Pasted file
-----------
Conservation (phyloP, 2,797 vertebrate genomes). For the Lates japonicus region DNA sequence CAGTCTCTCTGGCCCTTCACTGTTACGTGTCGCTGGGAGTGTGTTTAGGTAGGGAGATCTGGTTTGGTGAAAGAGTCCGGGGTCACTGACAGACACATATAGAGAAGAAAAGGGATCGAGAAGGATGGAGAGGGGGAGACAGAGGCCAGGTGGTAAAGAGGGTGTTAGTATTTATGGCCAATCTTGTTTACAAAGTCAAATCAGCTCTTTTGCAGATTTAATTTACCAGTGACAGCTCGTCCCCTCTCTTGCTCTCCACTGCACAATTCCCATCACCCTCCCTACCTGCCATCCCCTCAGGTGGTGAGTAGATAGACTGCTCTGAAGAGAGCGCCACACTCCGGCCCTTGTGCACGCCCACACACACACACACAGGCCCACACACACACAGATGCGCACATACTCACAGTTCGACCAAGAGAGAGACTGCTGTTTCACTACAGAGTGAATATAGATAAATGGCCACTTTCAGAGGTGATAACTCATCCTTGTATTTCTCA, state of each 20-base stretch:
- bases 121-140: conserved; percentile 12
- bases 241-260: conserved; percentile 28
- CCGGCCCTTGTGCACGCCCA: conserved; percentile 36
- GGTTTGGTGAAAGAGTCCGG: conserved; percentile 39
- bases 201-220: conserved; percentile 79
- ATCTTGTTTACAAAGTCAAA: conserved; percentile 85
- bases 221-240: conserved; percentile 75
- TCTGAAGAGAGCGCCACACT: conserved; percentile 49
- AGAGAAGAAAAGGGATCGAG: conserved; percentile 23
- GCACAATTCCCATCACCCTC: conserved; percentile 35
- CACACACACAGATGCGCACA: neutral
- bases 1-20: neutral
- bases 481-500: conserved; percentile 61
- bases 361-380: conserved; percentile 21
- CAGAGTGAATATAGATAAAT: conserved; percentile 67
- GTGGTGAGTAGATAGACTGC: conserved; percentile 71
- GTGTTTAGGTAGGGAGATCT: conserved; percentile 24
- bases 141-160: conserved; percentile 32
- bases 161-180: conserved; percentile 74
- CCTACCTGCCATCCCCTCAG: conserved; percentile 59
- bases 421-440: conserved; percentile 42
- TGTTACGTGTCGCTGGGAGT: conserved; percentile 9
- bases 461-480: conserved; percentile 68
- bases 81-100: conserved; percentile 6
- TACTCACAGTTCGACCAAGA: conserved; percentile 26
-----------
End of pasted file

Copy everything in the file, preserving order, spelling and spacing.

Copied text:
Conservation (phyloP, 2,797 vertebrate genomes). For the Lates japonicus region DNA sequence CAGTCTCTCTGGCCCTTCACTGTTACGTGTCGCTGGGAGTGTGTTTAGGTAGGGAGATCTGGTTTGGTGAAAGAGTCCGGGGTCACTGACAGACACATATAGAGAAGAAAAGGGATCGAGAAGGATGGAGAGGGGGAGACAGAGGCCAGGTGGTAAAGAGGGTGTTAGTATTTATGGCCAATCTTGTTTACAAAGTCAAATCAGCTCTTTTGCAGATTTAATTTACCAGTGACAGCTCGTCCCCTCTCTTGCTCTCCACTGCACAATTCCCATCACCCTCCCTACCTGCCATCCCCTCAGGTGGTGAGTAGATAGACTGCTCTGAAGAGAGCGCCACACTCCGGCCCTTGTGCACGCCCACACACACACACACAGGCCCACACACACACAGATGCGCACATACTCACAGTTCGACCAAGAGAGAGACTGCTGTTTCACTACAGAGTGAATATAGATAAATGGCCACTTTCAGAGGTGATAACTCATCCTTGTATTTCTCA, state of each 20-base stretch:
- bases 121-140: conserved; percentile 12
- bases 241-260: conserved; percentile 28
- CCGGCCCTTGTGCACGCCCA: conserved; percentile 36
- GGTTTGGTGAAAGAGTCCGG: conserved; percentile 39
- bases 201-220: conserved; percentile 79
- ATCTTGTTTACAAAGTCAAA: conserved; percentile 85
- bases 221-240: conserved; percentile 75
- TCTGAAGAGAGCGCCACACT: conserved; percentile 49
- AGAGAAGAAAAGGGATCGAG: conserved; percentile 23
- GCACAATTCCCATCACCCTC: conserved; percentile 35
- CACACACACAGATGCGCACA: neutral
- bases 1-20: neutral
- bases 481-500: conserved; percentile 61
- bases 361-380: conserved; percentile 21
- CAGAGTGAATATAGATAAAT: conserved; percentile 67
- GTGGTGAGTAGATAGACTGC: conserved; percentile 71
- GTGTTTAGGTAGGGAGATCT: conserved; percentile 24
- bases 141-160: conserved; percentile 32
- bases 161-180: conserved; percentile 74
- CCTACCTGCCATCCCCTCAG: conserved; percentile 59
- bases 421-440: conserved; percentile 42
- TGTTACGTGTCGCTGGGAGT: conserved; percentile 9
- bases 461-480: conserved; percentile 68
- bases 81-100: conserved; percentile 6
- TACTCACAGTTCGACCAAGA: conserved; percentile 26